Posted on: 22 October 2015

Photograph of a richly sculptured disc from Amaravati, representing the adoration of the Buddha's begging bowl, photographed on site after the Government excavations of 1880 by Sergeant Coney. In the Buddhist Stupas of Amravati and Jaggayapeta of 1887, James Burgess, who was in charge of the excavations at Amaravati in the 1880s, wrote, "The a fine example of the middle rails. It was found a little to the west of the south entrance...There is little doubt that it represents the transference or translation of the patra or begging-dish of Buddha to the Tushita heavens...".

The Amaravati Stupa was founded in the 3rd-2nd centuries BC and enlarged in the 1st-4th centuries AD under the Satavahana and Ikshvaku patronage and represents one of the greatest architectural achievement of ancient India. Colin Mackenzie (1754-1821) encountered the stupa at Amaravati in 1798, making him the first European to discover this Second Century Buddhist monument. In the 19th century a series of excavations took place at the site. In 1880 the Governor of Madras, the Duke of Buckingham, gave the order to J.G. Horsfall to 'clear' the site. In this way the site turned into a large pit with the excavated sculpture arranged around it. The monument now only survives in the collections of the Amaravati sculptures kept in various museums.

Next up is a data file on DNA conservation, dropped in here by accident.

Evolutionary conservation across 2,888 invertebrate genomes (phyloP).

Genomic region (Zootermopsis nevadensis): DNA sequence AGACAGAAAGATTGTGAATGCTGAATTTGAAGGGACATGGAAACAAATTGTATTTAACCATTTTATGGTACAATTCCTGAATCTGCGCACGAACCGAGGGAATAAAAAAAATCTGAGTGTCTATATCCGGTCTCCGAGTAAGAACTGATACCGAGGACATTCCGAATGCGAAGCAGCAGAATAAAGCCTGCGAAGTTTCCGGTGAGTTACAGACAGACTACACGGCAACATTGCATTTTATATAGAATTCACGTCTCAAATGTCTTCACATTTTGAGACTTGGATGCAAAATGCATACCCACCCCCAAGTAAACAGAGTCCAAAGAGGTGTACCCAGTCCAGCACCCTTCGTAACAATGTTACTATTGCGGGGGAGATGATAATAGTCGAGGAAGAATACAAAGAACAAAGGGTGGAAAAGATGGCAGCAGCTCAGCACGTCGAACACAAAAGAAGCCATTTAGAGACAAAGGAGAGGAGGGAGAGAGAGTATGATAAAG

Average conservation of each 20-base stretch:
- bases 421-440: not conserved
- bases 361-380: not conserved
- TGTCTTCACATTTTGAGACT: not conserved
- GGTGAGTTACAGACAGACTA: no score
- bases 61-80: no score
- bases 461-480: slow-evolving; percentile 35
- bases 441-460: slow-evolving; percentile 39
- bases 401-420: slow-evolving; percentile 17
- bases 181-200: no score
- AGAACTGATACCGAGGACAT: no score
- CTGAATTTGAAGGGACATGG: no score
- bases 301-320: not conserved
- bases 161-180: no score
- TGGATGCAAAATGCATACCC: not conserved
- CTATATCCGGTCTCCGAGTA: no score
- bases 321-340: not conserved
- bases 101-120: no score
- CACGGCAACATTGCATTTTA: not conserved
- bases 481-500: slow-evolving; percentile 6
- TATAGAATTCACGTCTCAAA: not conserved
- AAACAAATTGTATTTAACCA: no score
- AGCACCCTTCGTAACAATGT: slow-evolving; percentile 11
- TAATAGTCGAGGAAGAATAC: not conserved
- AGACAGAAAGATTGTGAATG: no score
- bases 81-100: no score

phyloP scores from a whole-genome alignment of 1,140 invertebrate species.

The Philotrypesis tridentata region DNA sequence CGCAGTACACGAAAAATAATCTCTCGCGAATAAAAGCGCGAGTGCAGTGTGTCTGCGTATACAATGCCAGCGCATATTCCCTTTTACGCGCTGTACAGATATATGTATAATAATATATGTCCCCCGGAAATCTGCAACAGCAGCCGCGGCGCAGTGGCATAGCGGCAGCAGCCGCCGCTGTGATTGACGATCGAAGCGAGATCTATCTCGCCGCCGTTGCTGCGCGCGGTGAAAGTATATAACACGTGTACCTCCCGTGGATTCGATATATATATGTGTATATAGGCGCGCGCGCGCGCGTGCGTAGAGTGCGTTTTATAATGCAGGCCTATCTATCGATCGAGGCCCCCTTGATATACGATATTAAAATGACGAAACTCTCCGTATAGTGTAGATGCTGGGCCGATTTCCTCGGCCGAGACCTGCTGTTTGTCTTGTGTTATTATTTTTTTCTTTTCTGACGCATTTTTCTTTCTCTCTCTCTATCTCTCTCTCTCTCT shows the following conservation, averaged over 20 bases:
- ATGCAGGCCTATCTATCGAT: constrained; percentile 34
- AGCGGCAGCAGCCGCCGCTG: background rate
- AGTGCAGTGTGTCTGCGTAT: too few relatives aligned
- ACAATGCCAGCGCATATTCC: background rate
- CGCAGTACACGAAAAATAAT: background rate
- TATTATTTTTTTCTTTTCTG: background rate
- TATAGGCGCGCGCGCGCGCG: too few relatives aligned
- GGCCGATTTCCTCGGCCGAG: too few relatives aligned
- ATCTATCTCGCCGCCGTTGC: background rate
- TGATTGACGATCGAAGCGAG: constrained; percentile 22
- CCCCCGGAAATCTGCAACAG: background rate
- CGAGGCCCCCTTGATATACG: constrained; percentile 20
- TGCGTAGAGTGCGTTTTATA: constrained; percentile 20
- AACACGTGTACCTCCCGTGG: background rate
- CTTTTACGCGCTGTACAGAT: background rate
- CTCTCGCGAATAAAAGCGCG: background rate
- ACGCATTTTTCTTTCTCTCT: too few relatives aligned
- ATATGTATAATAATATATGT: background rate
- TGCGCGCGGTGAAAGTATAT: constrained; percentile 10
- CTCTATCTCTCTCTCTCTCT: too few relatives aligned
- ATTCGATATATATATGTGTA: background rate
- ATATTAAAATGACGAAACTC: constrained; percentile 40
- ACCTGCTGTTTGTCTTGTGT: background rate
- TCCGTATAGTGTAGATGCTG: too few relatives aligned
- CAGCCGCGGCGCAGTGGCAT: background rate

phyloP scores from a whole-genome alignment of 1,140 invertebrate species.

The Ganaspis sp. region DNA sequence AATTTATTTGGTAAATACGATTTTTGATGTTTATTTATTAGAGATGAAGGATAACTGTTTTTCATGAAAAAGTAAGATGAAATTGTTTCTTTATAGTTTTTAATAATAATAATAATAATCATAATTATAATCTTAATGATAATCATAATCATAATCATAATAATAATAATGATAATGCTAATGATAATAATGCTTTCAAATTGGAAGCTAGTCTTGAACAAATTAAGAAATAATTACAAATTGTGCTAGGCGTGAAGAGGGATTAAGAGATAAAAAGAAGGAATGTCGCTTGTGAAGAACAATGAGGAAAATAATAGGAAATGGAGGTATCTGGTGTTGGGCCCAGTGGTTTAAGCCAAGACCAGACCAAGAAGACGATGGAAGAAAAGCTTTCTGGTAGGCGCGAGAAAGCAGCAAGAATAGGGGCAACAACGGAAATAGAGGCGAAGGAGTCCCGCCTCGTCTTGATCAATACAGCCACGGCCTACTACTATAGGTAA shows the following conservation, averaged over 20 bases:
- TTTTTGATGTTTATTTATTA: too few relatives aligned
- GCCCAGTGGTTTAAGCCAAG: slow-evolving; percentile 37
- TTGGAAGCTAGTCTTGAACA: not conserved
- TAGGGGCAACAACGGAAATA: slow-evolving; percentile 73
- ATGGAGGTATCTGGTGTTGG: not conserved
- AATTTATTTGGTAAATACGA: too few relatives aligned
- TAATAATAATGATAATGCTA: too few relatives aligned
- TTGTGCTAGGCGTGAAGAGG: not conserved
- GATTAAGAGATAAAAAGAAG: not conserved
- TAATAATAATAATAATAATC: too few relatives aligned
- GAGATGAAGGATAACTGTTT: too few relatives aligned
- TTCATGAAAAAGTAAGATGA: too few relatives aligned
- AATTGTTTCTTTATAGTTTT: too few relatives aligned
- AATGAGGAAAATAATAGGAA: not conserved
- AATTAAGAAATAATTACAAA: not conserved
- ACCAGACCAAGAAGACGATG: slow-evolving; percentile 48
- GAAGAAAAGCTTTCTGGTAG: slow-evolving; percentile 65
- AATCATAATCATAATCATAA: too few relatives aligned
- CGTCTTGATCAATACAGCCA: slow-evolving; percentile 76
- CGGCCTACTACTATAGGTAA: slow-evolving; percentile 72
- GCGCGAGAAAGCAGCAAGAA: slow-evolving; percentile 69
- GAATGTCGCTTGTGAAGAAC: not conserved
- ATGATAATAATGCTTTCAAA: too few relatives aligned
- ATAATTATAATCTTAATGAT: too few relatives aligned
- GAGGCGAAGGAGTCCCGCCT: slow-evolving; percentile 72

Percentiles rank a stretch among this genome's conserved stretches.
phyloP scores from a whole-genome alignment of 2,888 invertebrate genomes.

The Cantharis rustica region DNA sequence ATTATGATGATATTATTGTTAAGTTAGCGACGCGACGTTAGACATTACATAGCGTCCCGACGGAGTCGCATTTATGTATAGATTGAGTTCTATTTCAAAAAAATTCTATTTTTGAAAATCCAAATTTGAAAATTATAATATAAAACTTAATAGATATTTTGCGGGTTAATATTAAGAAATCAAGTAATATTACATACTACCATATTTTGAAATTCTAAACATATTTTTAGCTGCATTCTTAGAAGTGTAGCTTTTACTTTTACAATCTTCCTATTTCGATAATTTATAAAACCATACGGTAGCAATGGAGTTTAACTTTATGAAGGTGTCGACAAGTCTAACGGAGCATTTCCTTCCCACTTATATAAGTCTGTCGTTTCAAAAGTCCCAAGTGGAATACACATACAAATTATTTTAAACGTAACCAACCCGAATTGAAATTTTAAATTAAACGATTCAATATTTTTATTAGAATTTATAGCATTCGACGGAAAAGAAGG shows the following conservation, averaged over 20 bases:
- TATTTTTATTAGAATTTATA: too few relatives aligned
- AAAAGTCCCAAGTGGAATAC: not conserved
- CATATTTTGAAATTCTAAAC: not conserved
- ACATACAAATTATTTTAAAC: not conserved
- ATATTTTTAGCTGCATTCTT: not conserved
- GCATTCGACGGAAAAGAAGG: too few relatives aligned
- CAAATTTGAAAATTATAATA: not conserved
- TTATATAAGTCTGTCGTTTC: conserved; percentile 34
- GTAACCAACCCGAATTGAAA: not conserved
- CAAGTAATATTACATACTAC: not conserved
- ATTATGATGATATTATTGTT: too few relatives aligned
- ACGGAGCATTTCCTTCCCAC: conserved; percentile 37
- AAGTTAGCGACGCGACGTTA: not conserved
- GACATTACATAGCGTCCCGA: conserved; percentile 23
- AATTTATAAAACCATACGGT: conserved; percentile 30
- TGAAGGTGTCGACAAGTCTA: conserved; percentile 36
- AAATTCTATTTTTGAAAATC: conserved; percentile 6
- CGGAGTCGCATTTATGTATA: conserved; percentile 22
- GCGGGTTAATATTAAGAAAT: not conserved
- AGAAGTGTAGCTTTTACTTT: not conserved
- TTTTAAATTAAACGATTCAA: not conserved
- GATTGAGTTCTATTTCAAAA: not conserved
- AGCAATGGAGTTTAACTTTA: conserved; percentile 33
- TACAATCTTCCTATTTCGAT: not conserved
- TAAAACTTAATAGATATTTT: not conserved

Text and image credit: © The British Library Board

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Amaravati on Krishna river will be new capital of Andhra, the site of great Golkonda Diamond mines near Guntur